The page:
Cultural challenges

Occasionally I’ll come across misspelled gems when I’m marking students’ work or looking over their shoulders in the classroom during a writing task.  This week has been particularly amusing, starting with Monday when I was marking writing exercises using the passive tense.  Conjugating verbs into the passive is a pain in the arse for anyone learning English thanks to all the irregularities, so I sympathise.   I asked the students to think of a person or object and write three hints about it so others could guess what or who it is.  I’m glad I put my coffee down when I read the last one from my pile of papers, which said, “He was boned by my mother.”  It took a while until my JTE and I realised he was trying to say “borned by”.  The logic was there at least.  やっぱり英語って難しいな~。

Yesterday we were making sentences like “I (do ~ ) when I’m happy/sad/bored etc”.  One student wrote “I crap when I’m happy.”  Of course I never actually laugh at the students, but I can’t help having a quiet giggle to myself.  I feel for them though, R and L are really hard to distinguish from a Japanese perspective.

There’s one 2nd grader (13 years old?) who is hilarious and will always beckon me over for a chat when I’m walking around the classroom making sure people are getting on ok with the task.  He is so determined to speak English even though most of what he says is one word questions or mostly gestures, but despite this we end up having some pretty interesting conversations that usually just result in him asking in Japanese and me replying in English, so at least he can use his listening skills.  Yesterday he asked me what surprised me most about Japan when I first got here, and I said the level of customer service.  Japanese shop assistants treat you like a VIP, from the precise way they handle your money to the honorific language that they use.  In contrast, I told him that shop assistants in the UK might have a little chat with you and ask about your day or even compliment you on something you’re wearing.  Both countries have their negatives though; in Japan I feel like I’m being served by robots because everyone says the same few set phrases, and in the UK sometimes I just get completely ignored throughout the whole transaction.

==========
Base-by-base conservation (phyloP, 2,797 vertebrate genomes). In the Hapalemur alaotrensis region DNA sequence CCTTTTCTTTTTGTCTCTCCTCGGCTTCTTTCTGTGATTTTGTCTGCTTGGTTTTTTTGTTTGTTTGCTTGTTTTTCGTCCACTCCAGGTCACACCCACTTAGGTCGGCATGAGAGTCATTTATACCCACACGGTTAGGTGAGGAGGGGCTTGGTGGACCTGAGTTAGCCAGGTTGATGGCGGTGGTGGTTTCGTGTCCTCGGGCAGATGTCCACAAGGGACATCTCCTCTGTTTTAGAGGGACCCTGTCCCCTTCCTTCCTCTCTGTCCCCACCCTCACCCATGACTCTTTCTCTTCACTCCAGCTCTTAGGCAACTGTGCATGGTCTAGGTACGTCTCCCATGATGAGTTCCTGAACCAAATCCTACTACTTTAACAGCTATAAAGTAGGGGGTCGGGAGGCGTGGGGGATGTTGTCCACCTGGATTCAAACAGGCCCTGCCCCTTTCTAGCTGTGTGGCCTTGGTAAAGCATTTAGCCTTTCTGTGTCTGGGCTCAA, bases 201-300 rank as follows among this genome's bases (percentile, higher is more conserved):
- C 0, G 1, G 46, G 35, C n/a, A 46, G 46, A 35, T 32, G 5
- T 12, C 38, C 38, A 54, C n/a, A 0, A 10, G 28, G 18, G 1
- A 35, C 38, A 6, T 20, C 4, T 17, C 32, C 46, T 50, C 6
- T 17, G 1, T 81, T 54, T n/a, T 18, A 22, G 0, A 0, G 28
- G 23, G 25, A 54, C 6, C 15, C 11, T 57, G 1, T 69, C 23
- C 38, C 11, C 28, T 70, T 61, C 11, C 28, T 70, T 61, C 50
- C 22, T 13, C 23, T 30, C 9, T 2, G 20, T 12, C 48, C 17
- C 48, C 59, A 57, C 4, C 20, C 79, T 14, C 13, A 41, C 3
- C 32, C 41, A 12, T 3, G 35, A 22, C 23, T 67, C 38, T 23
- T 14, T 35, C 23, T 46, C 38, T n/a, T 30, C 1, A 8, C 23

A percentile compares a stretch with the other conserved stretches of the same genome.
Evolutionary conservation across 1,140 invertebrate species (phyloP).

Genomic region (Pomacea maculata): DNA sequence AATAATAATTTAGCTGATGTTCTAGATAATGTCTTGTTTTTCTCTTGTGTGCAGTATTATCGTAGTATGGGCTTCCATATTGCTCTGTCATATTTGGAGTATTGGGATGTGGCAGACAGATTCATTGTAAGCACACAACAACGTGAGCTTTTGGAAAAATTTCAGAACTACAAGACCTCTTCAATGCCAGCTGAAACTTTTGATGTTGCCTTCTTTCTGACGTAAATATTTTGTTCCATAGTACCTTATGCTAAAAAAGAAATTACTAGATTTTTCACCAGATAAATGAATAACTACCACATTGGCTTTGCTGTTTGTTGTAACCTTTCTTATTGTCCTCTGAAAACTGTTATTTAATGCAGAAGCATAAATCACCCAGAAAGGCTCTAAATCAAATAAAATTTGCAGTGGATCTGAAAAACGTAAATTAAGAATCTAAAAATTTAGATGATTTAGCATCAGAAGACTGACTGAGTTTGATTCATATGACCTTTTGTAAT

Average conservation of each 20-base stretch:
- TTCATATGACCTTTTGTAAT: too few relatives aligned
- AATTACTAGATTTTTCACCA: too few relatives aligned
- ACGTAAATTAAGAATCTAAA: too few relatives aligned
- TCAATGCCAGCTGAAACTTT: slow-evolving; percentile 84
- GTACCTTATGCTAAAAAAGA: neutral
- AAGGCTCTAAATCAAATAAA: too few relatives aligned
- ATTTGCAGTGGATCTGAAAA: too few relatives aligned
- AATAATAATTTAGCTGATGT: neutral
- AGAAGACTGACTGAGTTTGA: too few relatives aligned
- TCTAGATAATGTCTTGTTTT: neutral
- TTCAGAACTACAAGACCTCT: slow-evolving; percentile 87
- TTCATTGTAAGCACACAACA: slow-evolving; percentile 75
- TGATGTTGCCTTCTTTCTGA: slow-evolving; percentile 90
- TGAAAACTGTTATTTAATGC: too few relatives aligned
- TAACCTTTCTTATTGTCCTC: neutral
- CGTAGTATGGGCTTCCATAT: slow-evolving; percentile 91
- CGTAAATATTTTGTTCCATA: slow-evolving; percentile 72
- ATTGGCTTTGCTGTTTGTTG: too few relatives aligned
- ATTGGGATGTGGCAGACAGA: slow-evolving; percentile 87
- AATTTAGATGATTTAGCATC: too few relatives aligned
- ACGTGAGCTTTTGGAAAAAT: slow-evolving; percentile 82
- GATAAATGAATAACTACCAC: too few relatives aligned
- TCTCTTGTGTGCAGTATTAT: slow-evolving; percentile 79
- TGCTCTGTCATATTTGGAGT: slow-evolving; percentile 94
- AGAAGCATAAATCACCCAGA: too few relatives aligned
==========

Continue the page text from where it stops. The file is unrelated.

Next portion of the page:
I love these little exchanges of culture because it makes me appreciate both sides instead of just taking one for granted.  It still makes me sad though how most Japanese people I’ve met, including the students, have never left the country or just have no interest in going abroad.  We actually did a lesson on opinions the other week, and one question was “Do you think English is important?”.  I was a little disappointed to see that over half the class wrote that they didn’t think so.  The majority of the reasons were along the lines of just not wanting to go abroad, but one student simply wrote 日本人だから。 (because I’m Japanese.)  Cue eye roll.   This lack of open-mindedness does make me realise why foreigners get such bizarre treatment a lot of the time in Japan.  Yes, Japan is a special country full of interesting food and culture, but internationalisation is a thing, even if it happens more in other countries than here.  One thing that stands out is the NEVER ENDING COMMENTS about how amazing it is that foreigners can use chopsticks or eat sushi.  One of my principals spent half the evening at a teacher’s gathering asking me if I could eat such and such Japanese food, then practically wetting himself when I said yes.  He couldn’t believe it when I said we could easily buy soy sauce, noodles and tofu in UK supermarkets.  He leaned over to the other teachers and exclaimed how miraculous it was that I could eat rice.  He brought a bowl of a variety of spinach to school once, slapped me on the shoulder instead of using my name and told me to try it.  He stood behind me as I ate, saying “How crazy is it that foreigners can eat this stuff?!  She probably won’t like it.” while the teacher next to me said, “Actually, I’ve never tried it either.”